The video below is a virtual flyover of the building, and provides more insight into the design. (update: the video settings have been changed to private)
Archives for March 2012
February delivered strong numbers for sales of downtown Austin condos. I count nine new construction sales and 14 resales (compared to six and 10 in January respectively).
The 14 resales averaged $397 per square foot – the highest monthly average for resales that I can remember. Don’t mistake this for accelerating appreciation, though. Included in February’s numbers is a resale at the Austonian. And, while there’s clearly a gradual upward trend in the resale market, February’s price-per-foot surge is attributable to this burgeoning market for resales in the top-tier buildings.
You can anticipate that by the end of March all of the top-tier buildings will [factually] be over 50% closed. Each has already crossed the chasm.
Notably, Spring condos has only a couple of new units left, the [seriously amazing] penthouse(s) being one of them. For most buyers, Spring condos can be considered sold out and opportunities to buy are in the resale market. The Four Seasons Residences leads the pack in terms of percentage of units sold, though the W Hotel Residences is showing the greatest velocity. See below.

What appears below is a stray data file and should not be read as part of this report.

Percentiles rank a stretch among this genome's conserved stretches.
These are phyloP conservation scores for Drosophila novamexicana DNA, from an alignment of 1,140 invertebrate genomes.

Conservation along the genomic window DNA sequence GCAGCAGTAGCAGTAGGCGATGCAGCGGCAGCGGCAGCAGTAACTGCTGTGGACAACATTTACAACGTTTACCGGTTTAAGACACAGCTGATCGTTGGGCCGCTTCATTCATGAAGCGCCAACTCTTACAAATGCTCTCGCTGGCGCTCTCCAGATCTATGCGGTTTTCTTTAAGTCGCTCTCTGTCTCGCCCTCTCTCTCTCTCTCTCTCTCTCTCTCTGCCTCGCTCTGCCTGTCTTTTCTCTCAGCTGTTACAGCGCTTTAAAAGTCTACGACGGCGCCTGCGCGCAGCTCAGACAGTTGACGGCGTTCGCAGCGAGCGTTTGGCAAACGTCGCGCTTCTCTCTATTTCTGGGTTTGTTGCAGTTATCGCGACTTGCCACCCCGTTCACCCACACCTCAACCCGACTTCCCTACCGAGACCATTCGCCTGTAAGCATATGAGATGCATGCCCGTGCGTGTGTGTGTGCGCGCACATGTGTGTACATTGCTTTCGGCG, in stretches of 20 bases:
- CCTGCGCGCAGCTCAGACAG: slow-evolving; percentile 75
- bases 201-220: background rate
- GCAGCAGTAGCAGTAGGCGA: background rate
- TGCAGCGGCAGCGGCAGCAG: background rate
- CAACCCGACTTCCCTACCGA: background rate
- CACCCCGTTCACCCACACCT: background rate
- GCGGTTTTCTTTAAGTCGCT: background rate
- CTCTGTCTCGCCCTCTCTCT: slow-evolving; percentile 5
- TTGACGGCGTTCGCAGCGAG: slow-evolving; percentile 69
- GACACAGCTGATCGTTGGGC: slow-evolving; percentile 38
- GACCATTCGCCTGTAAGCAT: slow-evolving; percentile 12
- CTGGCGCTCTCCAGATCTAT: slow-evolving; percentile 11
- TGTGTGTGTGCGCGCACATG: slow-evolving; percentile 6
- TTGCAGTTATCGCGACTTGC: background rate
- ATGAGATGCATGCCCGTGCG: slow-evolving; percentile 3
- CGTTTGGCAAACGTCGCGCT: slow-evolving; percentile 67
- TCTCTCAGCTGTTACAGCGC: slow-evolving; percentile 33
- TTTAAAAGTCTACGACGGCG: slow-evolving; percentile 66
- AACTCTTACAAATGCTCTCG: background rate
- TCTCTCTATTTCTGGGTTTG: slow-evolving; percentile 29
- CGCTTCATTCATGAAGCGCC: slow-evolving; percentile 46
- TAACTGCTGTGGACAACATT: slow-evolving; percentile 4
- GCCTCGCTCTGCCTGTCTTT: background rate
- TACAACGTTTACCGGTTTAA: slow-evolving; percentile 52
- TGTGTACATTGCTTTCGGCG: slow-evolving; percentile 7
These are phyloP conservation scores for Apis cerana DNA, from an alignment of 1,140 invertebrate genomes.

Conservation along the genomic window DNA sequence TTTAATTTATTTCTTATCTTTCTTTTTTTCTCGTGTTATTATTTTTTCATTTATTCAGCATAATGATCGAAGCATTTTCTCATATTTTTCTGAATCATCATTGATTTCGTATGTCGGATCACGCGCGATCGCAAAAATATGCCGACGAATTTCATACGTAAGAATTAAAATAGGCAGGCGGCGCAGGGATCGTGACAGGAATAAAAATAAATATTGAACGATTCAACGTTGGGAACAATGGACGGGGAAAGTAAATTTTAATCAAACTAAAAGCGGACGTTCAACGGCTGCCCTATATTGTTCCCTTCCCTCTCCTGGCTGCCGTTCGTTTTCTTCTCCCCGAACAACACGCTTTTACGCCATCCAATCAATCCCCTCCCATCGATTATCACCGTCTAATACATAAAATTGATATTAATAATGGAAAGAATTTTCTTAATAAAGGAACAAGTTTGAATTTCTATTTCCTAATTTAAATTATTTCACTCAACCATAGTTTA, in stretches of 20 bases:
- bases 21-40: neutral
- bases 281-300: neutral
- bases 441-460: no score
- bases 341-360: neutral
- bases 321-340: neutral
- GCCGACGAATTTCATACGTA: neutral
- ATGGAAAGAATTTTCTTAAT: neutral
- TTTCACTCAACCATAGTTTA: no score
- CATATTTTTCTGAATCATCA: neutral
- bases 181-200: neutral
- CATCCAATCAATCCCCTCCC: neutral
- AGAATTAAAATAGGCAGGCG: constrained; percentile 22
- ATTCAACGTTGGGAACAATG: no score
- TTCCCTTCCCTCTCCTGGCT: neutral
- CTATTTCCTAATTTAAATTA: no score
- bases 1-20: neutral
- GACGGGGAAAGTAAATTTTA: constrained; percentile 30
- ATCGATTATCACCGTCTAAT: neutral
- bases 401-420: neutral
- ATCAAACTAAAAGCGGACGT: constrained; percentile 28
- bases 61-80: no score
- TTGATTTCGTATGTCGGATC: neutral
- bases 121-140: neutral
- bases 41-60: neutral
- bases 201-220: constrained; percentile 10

[table id=29 /]
This piece of real estate ephemera fell into my hands only a day ago. I didn’t set out to publish two consecutive posts about the Railyard, but this was too interesting not to share!
Most of you know the Railyard condos were converted from apartments in the late ’90s. This flyer was intended to lure renters of the original Railyard apartments into buyers of the soon-to-be condos before opening them up for purchase by the general public.
Let it be known as the Railyard District, that part of downtown Austin, south of 5th Street and sandwiched between Congress Ave and the Austin Convention Center. You could straddle the convention center and include the area east, around Moonshine, too.
It’s an interesting mix of conventioneers and locals, both feeding on chicken and waffles at Max’s Wine Dive.